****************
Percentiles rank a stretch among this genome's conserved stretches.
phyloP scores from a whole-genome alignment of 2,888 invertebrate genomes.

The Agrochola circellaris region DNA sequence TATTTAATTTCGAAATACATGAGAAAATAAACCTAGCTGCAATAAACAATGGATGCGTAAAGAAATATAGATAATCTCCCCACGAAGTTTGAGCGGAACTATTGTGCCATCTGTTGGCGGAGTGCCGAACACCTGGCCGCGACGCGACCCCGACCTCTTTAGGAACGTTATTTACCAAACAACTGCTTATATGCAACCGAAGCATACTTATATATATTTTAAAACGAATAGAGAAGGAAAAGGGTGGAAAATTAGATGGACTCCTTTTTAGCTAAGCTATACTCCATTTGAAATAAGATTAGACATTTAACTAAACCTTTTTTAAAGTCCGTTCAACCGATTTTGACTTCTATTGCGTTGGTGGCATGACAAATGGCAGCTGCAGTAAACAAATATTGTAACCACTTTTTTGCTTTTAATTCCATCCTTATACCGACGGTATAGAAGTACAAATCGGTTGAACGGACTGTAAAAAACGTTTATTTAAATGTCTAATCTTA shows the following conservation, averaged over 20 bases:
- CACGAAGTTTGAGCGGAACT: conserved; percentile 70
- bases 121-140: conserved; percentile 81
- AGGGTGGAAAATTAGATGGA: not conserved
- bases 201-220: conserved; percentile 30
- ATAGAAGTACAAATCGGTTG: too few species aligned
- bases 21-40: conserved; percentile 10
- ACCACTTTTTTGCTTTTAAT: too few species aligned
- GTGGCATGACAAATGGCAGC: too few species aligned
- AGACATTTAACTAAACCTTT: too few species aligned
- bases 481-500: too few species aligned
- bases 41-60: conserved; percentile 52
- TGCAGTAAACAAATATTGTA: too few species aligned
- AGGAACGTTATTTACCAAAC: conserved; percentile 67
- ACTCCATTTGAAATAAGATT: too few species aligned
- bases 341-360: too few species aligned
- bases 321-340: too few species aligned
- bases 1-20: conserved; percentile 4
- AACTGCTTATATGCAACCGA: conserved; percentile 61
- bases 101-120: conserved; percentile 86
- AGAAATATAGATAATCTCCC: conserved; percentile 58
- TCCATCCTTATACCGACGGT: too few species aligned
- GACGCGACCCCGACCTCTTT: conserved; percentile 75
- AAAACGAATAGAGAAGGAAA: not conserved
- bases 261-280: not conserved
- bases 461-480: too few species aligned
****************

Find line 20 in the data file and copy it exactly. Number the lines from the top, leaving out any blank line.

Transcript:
- bases 1-20: conserved; percentile 4